Jäger, A; Posselt, M; Betterle, A; Schaper, J; Mechelke, J; Coll, C; Lewandowski, J: Spatial and Temporal Variability in Attenuation of Polar Organic Micropollutants in an Urban Lowland Stream, Environmental Science & Technology, 53(5), 2383-2395 (2019), doi:10.1021/acs.est.8b05488 [Link]

Contamination of rivers by trace organic compounds (TrOCs) poses a risk for aquatic ecosystems and drinking water quality. Spatially- and temporally varying environmental conditions are expected to play a major role in controlling in-stream attenuation of TrOCs. This variability is rarely captured by in situ studies of TrOC attenuation. Instead, snap-shots or time-weighted average conditions and corresponding attenuation rates are reported. The present work sought to investigate this variability and factors controlling it by analysis of 24 TrOCs over a 4.7 km reach of the River Erpe (Berlin, Germany). The factors investigated included sunlight and water temperature as well as the presence of macrophytes. Attenuation rate constants in 48 consecutive hourly water parcels were tracked along two contiguous river sections of different characteristics. Section 1 was less shaded and more densely covered with submerged macrophytes compared to section 2. The sampling campaign was repeated after macrophyte removal from section 1. The findings show, that section 1 generally provided more favorable conditions for both photo- and biodegradation. Macrophyte removal enhanced photolysis of some compounds (e.g., hydrochlorothiazide and diclofenac) while reducing the biodegradation of metoprolol. The transformation products metoprolol acid and valsartan acid were formed along the reach under all conditions.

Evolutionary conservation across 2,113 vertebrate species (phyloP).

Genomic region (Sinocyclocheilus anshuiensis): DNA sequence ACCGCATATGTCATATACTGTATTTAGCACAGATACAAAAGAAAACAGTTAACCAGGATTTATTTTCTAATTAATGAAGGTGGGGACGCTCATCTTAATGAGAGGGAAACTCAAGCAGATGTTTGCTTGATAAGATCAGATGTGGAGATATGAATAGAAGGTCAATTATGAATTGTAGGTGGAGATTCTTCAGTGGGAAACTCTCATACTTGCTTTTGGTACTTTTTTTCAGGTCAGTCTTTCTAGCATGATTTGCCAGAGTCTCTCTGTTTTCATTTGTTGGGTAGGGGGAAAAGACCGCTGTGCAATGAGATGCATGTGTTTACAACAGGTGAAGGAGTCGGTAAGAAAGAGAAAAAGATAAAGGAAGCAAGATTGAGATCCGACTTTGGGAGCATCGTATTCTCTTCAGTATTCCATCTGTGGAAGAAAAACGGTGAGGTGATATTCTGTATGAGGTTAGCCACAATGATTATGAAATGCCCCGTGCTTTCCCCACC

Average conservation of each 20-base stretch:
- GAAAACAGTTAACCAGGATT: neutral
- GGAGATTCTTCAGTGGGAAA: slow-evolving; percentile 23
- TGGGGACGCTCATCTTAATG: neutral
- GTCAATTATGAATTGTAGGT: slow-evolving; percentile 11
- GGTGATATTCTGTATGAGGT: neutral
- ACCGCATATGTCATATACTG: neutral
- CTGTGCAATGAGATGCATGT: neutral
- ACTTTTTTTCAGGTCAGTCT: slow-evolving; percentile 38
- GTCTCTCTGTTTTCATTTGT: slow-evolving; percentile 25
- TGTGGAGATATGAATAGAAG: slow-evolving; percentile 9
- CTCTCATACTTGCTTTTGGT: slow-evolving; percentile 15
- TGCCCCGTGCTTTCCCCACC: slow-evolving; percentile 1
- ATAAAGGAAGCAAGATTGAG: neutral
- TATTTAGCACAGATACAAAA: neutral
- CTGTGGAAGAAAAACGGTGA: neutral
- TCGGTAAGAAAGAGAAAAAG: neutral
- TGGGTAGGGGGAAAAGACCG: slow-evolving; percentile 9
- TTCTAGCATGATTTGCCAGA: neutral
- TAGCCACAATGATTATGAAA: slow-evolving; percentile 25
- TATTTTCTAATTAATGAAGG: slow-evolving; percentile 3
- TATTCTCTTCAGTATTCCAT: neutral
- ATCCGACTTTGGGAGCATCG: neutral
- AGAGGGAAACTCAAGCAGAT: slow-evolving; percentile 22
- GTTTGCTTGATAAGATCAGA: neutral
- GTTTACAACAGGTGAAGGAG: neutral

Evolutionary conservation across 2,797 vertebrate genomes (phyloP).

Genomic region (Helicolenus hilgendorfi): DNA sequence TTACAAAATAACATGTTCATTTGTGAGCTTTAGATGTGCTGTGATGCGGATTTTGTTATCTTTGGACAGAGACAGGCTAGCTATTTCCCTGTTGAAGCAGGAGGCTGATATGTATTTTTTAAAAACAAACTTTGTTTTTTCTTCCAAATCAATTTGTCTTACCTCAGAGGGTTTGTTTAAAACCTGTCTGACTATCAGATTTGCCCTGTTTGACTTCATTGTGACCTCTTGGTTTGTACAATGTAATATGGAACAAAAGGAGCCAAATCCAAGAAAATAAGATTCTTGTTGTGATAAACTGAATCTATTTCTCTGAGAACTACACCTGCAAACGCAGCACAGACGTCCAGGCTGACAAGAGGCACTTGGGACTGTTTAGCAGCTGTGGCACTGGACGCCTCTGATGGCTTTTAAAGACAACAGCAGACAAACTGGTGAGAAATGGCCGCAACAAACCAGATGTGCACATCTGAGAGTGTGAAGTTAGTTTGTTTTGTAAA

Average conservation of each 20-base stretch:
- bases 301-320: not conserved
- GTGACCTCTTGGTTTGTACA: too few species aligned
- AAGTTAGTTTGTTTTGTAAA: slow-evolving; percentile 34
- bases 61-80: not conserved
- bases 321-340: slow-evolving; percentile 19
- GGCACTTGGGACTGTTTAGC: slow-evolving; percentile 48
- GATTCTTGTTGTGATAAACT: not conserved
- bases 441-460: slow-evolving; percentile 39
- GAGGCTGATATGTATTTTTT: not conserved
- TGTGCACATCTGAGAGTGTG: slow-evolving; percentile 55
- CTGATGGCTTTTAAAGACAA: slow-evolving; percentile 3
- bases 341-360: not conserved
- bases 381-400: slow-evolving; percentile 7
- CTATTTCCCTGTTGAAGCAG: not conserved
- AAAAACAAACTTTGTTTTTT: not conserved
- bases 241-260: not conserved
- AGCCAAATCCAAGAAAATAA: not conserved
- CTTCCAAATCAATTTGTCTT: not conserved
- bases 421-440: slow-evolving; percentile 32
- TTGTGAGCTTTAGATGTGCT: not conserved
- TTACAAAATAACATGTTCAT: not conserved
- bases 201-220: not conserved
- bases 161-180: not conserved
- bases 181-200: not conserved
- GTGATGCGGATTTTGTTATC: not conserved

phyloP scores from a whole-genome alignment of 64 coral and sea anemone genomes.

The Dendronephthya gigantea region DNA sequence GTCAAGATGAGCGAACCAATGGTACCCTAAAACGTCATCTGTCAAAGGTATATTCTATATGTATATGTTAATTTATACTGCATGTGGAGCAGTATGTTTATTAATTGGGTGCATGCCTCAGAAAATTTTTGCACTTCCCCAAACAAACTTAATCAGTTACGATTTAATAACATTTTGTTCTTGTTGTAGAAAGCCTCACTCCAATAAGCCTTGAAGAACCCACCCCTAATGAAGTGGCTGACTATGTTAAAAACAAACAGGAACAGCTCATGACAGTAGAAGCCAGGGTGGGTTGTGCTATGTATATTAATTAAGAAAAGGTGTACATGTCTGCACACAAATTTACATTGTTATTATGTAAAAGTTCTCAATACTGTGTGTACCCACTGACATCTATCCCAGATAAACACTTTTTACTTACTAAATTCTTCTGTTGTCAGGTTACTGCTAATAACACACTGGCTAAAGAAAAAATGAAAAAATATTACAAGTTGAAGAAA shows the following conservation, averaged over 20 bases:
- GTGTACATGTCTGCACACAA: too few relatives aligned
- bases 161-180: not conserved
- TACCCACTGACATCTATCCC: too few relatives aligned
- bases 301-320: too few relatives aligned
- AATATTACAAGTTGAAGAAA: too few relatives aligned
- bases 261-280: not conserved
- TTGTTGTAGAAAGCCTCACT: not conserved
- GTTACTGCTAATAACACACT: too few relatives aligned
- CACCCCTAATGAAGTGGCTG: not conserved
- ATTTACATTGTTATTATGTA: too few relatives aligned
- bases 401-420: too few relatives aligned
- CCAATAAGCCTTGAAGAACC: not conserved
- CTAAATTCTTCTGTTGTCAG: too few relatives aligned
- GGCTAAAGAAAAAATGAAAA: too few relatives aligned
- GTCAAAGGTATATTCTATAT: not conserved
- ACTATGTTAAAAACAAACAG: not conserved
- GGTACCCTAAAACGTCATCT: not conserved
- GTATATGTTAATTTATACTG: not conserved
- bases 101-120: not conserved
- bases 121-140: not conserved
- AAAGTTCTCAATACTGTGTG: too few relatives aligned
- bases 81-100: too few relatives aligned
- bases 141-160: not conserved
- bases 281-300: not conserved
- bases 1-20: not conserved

Please note that an open access post-print version of this manuscript will be available after an embargo period here

last modified 2019-03-10